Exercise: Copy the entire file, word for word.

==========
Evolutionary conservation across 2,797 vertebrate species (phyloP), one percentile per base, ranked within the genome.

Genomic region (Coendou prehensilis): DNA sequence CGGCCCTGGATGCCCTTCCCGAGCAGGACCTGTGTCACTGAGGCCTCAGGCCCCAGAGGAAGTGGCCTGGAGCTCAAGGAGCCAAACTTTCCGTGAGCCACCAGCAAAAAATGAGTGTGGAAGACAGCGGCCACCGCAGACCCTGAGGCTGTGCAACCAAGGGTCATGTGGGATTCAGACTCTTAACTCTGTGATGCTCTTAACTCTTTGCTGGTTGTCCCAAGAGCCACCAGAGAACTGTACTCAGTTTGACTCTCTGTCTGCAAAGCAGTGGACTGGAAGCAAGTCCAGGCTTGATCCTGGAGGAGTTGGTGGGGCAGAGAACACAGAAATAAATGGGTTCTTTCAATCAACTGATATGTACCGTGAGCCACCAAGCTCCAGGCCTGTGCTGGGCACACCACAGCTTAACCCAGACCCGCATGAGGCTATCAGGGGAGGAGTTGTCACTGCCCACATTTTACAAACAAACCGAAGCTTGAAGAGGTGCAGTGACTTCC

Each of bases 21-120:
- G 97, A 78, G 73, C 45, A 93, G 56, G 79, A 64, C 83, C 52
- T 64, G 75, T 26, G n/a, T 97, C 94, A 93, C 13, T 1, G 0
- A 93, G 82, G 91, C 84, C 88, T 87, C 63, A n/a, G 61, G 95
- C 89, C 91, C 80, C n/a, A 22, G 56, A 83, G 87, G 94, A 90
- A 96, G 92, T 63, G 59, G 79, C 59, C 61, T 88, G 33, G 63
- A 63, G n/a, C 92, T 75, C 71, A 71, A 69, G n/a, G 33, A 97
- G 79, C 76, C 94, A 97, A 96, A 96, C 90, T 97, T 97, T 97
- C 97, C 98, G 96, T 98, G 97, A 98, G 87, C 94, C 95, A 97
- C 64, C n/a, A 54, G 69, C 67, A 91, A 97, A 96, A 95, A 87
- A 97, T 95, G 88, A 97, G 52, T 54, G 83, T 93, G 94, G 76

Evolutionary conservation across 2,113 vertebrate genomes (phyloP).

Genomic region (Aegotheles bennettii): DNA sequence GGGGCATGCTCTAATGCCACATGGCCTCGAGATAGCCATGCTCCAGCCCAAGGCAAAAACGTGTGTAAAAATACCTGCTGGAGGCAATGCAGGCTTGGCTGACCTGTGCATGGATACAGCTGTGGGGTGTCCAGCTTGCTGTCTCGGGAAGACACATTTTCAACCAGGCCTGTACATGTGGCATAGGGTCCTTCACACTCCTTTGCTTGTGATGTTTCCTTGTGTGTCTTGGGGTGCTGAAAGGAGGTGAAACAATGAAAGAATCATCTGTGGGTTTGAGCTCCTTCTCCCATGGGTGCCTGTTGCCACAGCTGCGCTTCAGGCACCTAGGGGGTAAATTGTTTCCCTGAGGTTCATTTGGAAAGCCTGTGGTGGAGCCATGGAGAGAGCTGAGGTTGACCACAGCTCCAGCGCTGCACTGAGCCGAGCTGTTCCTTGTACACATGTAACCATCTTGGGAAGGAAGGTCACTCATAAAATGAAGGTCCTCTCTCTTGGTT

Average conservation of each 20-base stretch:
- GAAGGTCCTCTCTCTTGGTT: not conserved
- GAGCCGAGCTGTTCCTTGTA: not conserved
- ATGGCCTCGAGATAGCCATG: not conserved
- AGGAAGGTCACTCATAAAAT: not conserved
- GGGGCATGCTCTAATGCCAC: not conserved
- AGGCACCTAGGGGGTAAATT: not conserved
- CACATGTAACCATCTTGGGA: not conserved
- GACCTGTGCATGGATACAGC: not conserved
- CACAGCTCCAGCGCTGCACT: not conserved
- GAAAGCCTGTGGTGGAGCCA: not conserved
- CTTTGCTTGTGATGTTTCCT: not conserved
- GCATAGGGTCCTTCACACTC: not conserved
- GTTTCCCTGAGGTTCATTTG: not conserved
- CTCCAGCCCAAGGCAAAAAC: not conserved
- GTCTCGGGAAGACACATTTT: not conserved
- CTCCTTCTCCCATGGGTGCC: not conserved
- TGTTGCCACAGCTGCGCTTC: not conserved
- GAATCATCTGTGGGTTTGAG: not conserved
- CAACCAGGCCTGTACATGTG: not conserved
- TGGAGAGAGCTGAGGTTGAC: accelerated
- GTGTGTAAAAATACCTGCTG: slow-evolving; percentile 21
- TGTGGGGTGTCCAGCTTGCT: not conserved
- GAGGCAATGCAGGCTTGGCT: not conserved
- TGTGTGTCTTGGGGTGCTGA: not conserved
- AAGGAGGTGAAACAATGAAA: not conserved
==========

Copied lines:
Evolutionary conservation across 2,797 vertebrate species (phyloP), one percentile per base, ranked within the genome.

Genomic region (Coendou prehensilis): DNA sequence CGGCCCTGGATGCCCTTCCCGAGCAGGACCTGTGTCACTGAGGCCTCAGGCCCCAGAGGAAGTGGCCTGGAGCTCAAGGAGCCAAACTTTCCGTGAGCCACCAGCAAAAAATGAGTGTGGAAGACAGCGGCCACCGCAGACCCTGAGGCTGTGCAACCAAGGGTCATGTGGGATTCAGACTCTTAACTCTGTGATGCTCTTAACTCTTTGCTGGTTGTCCCAAGAGCCACCAGAGAACTGTACTCAGTTTGACTCTCTGTCTGCAAAGCAGTGGACTGGAAGCAAGTCCAGGCTTGATCCTGGAGGAGTTGGTGGGGCAGAGAACACAGAAATAAATGGGTTCTTTCAATCAACTGATATGTACCGTGAGCCACCAAGCTCCAGGCCTGTGCTGGGCACACCACAGCTTAACCCAGACCCGCATGAGGCTATCAGGGGAGGAGTTGTCACTGCCCACATTTTACAAACAAACCGAAGCTTGAAGAGGTGCAGTGACTTCC

Each of bases 21-120:
- G 97, A 78, G 73, C 45, A 93, G 56, G 79, A 64, C 83, C 52
- T 64, G 75, T 26, G n/a, T 97, C 94, A 93, C 13, T 1, G 0
- A 93, G 82, G 91, C 84, C 88, T 87, C 63, A n/a, G 61, G 95
- C 89, C 91, C 80, C n/a, A 22, G 56, A 83, G 87, G 94, A 90
- A 96, G 92, T 63, G 59, G 79, C 59, C 61, T 88, G 33, G 63
- A 63, G n/a, C 92, T 75, C 71, A 71, A 69, G n/a, G 33, A 97
- G 79, C 76, C 94, A 97, A 96, A 96, C 90, T 97, T 97, T 97
- C 97, C 98, G 96, T 98, G 97, A 98, G 87, C 94, C 95, A 97
- C 64, C n/a, A 54, G 69, C 67, A 91, A 97, A 96, A 95, A 87
- A 97, T 95, G 88, A 97, G 52, T 54, G 83, T 93, G 94, G 76

Evolutionary conservation across 2,113 vertebrate genomes (phyloP).

Genomic region (Aegotheles bennettii): DNA sequence GGGGCATGCTCTAATGCCACATGGCCTCGAGATAGCCATGCTCCAGCCCAAGGCAAAAACGTGTGTAAAAATACCTGCTGGAGGCAATGCAGGCTTGGCTGACCTGTGCATGGATACAGCTGTGGGGTGTCCAGCTTGCTGTCTCGGGAAGACACATTTTCAACCAGGCCTGTACATGTGGCATAGGGTCCTTCACACTCCTTTGCTTGTGATGTTTCCTTGTGTGTCTTGGGGTGCTGAAAGGAGGTGAAACAATGAAAGAATCATCTGTGGGTTTGAGCTCCTTCTCCCATGGGTGCCTGTTGCCACAGCTGCGCTTCAGGCACCTAGGGGGTAAATTGTTTCCCTGAGGTTCATTTGGAAAGCCTGTGGTGGAGCCATGGAGAGAGCTGAGGTTGACCACAGCTCCAGCGCTGCACTGAGCCGAGCTGTTCCTTGTACACATGTAACCATCTTGGGAAGGAAGGTCACTCATAAAATGAAGGTCCTCTCTCTTGGTT

Average conservation of each 20-base stretch:
- GAAGGTCCTCTCTCTTGGTT: not conserved
- GAGCCGAGCTGTTCCTTGTA: not conserved
- ATGGCCTCGAGATAGCCATG: not conserved
- AGGAAGGTCACTCATAAAAT: not conserved
- GGGGCATGCTCTAATGCCAC: not conserved
- AGGCACCTAGGGGGTAAATT: not conserved
- CACATGTAACCATCTTGGGA: not conserved
- GACCTGTGCATGGATACAGC: not conserved
- CACAGCTCCAGCGCTGCACT: not conserved
- GAAAGCCTGTGGTGGAGCCA: not conserved
- CTTTGCTTGTGATGTTTCCT: not conserved
- GCATAGGGTCCTTCACACTC: not conserved
- GTTTCCCTGAGGTTCATTTG: not conserved
- CTCCAGCCCAAGGCAAAAAC: not conserved
- GTCTCGGGAAGACACATTTT: not conserved
- CTCCTTCTCCCATGGGTGCC: not conserved
- TGTTGCCACAGCTGCGCTTC: not conserved
- GAATCATCTGTGGGTTTGAG: not conserved
- CAACCAGGCCTGTACATGTG: not conserved
- TGGAGAGAGCTGAGGTTGAC: accelerated
- GTGTGTAAAAATACCTGCTG: slow-evolving; percentile 21
- TGTGGGGTGTCCAGCTTGCT: not conserved
- GAGGCAATGCAGGCTTGGCT: not conserved
- TGTGTGTCTTGGGGTGCTGA: not conserved
- AAGGAGGTGAAACAATGAAA: not conserved